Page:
posted by maxwelton at 11:07 PM on December 23, 2009 [3 favorites]


Wow, the predictions + comments on that post are almost jaw-droppingly stupid. Classic "step 3, profit!!!" stuff. The technological aspects are pushing it on most preditions, but they completely ignore the sociological/economical/politcal drivers, too.

The fact the "experts" are as dumb as the commenters greatly disturbs me. "Global warming will finally be proved." Get the fuck outta here. I should know better - mentioning Kurzweil's name in a serious sense is like a trademark for hyperbolic insanity these days.
posted by smoke at 11:56 PM on December 23, 2009 [1 favorite]


1960: ubiquitous atomic energy, flying cars for everyone, colonies on the moon, missions to mars and the outer planets, contact with alien life, etc.

2010: ubiquitous wind power, electric cars for everyone, colonies of MRSA, missions to the frontal lobe, contact with our own burgeoning AIs, etc.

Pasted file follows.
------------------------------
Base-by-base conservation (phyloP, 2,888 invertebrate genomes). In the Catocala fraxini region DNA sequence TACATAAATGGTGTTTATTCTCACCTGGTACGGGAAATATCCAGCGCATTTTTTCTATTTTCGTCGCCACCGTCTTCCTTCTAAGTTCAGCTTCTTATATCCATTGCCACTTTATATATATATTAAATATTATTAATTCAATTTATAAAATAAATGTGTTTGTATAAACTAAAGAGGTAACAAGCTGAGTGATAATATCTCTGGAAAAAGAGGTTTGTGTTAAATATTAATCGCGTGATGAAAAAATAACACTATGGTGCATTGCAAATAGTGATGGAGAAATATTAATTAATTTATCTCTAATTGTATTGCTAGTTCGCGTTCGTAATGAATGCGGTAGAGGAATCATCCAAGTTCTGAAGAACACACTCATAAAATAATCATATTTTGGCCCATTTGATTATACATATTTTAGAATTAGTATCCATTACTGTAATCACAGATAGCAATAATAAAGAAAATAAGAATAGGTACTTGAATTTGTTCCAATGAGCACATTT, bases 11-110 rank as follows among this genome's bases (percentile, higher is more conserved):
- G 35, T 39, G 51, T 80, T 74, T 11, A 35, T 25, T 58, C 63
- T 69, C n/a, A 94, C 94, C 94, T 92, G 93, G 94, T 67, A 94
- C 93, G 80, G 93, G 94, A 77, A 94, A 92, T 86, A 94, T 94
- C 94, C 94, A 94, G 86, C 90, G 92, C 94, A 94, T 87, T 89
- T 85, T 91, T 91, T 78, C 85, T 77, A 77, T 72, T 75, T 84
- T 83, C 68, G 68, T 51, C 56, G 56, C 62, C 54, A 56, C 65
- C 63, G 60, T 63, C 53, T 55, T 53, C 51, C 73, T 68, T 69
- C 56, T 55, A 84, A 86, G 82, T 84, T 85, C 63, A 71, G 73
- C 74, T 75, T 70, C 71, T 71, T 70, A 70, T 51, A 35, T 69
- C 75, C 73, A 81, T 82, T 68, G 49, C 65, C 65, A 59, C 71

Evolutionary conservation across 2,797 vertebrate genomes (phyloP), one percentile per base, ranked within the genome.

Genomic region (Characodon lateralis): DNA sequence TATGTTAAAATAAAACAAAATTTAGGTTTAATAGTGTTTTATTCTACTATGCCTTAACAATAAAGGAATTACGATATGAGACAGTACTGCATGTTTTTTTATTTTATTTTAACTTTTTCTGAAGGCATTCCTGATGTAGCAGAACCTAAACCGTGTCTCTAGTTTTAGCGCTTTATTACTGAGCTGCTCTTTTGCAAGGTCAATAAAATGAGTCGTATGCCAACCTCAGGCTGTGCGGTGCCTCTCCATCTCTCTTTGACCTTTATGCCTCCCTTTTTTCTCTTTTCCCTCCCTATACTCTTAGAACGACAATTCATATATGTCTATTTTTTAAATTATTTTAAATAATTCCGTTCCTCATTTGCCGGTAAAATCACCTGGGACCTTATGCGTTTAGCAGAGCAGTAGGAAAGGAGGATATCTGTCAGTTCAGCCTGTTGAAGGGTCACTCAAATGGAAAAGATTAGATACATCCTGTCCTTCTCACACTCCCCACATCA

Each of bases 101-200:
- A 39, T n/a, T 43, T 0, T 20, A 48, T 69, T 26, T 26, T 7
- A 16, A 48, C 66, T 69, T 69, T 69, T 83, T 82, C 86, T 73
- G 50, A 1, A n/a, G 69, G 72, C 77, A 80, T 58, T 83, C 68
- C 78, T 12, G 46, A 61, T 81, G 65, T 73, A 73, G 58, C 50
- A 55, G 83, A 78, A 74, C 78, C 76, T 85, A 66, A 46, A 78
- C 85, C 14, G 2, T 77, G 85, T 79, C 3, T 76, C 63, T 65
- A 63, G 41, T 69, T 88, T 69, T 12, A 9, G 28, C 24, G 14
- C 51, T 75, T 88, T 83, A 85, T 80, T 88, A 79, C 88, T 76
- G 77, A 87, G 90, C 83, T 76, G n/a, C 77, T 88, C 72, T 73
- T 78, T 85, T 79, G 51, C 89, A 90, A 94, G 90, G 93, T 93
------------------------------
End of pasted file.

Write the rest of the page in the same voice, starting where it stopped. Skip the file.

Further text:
2060: *shivers* send food and blankets, plz.
posted by Avenger at 12:16 AM on December 24, 2009 [2 favorites]


10. A cure for stupidity-induced jaw drop.
posted by Phssthpok at 12:18 AM on December 24, 2009


Cloud science ... for humans, too
Part of the power curve has to do with the move toward "cloud computing," a process for massaging information on linked computers instead of stand-alone machines.

God the hype on "cloud computing" is starting to getting really annoying. I mean Amazon EC2 and their other web services are really cool, but people are starting to describe everything on the internet as "in the cloud".

And this one is a whole new definition! He's basically talking about clusters now! "cloud computing" isn't a "process for massaging on linked computers" That technology has existed for quite a while.

So cloud computing will take over the world, because everything will just get re-branded as being cloud computing!